Former Labor Secretary Robert Reich on Monday schooled Stephen Moore about the implications of the GOP’s health care replacement plan after the former senior economic adviser to Donald Trump insisted the scathing Congressional Budget Office score was “hocus pocus.”
“I don’t believe this report,” Moore said on CNN’s AC 360. “I think it’s hocus-pocus,” he added, insisting the Republican plan was always a multi-step process that will eventually “provide more competition and will make it more economical for people to buy insurance.”
“I thought this report was a little bit exaggerated because under the current system, if we don’t change things, tens of billions of people are going to lose their insurance because the costs are escalating so much,” Moore insisted.
Reich countered that the CBO report was obviously “a blow to the Republicans,” noting the GOP billed it as an Obamacare replacement.
“Donald Trump said over and over again during the campaign, and he said again after he was president, that nobody would lose coverage,” Reich reminded Moore. “Well, here you have the Congressional Budget Office, whose director was appointed by the Republican Congress, saying in effect that you’ve got huge losses.”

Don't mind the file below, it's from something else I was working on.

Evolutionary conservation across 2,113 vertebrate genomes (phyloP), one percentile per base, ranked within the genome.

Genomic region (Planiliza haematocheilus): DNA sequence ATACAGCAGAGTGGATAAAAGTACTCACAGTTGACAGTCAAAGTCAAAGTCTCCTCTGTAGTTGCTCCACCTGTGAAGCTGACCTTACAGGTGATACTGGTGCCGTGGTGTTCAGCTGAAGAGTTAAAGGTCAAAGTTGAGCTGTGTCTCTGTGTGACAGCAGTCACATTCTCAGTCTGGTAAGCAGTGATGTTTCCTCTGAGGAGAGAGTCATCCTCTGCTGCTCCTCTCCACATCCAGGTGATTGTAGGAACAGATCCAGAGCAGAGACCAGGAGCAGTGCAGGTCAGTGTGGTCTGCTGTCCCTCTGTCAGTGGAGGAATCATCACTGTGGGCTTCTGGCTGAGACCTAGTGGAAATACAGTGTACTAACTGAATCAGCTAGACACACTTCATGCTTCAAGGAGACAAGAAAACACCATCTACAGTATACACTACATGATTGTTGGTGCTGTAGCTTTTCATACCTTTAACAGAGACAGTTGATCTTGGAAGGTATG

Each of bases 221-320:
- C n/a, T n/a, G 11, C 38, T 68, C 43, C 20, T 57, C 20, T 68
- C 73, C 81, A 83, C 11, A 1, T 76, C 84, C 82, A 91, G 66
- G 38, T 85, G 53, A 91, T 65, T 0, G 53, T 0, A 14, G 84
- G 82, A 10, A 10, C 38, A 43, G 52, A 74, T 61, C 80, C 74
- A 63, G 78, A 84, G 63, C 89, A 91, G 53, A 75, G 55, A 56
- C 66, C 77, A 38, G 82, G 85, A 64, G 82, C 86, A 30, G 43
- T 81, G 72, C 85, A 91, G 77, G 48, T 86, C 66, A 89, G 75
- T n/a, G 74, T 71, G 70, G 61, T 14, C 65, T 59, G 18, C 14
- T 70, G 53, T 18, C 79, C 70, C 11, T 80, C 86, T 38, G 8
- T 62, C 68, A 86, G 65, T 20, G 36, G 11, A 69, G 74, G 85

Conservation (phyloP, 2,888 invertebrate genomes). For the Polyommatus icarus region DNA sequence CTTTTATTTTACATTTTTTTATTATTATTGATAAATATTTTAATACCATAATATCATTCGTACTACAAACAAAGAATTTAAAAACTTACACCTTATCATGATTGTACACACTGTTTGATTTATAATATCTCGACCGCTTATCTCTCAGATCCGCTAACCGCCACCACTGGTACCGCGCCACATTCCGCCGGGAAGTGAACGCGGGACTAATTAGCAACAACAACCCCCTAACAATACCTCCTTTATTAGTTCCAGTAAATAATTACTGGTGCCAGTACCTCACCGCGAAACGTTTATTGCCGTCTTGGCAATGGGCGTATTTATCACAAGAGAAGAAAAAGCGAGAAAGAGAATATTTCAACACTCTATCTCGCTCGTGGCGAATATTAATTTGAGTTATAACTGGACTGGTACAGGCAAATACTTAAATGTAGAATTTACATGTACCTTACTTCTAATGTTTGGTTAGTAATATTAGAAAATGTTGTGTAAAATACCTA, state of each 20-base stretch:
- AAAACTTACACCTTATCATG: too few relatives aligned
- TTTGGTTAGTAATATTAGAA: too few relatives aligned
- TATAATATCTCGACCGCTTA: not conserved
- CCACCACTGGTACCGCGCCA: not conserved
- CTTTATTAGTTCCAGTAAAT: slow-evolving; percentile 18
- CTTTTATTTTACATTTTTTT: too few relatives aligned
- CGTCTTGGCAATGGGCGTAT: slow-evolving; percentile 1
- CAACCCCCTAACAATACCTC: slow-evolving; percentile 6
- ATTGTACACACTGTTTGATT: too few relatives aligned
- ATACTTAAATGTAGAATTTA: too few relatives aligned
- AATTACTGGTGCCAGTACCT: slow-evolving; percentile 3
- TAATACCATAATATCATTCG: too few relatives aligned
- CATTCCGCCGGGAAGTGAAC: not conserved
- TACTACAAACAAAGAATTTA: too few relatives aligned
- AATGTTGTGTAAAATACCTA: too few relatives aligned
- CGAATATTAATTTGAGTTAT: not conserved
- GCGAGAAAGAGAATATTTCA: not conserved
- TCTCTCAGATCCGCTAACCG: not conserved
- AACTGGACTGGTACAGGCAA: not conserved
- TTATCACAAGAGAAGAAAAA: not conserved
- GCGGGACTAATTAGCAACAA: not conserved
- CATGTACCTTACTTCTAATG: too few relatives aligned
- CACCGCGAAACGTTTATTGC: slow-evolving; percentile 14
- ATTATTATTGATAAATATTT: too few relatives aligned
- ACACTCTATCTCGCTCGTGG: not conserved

“I mean 14 million people the first year, 24 million people over ten years,” Reich continued. “If I were a Republican—a member of Congress right now—I would be worried that possibly this bill could be enacted because then I’d have to run for Congress again, I’d have to run for Senate when people were losing their health care and their health insurance and they’re angry about that.”
Cooper asked Reich if the issue was people “losing their health insurance,” or “people choosing not to” have healthcare.
“Well, look, that’s mincing words,” Reich countered. “What kind of choice you have if you can’t afford it? That’s when the Republicans are using these words like well, ‘you don’t lose access.’ Of course you lose access if you don’t have any wherewithal.”
Later, Reich and Moore battled over why Republicans put forth a bill without a replacement plan.
“Where is the replacement if it wasn’t in the Republican bill?” Reich asked. “When are we going to see a replacement if it wasn’t already provided by the House Republicans and it is now being marked up by at least two committees?”
“There is no plan,” Reich charged.
Watch the video below, via CNN: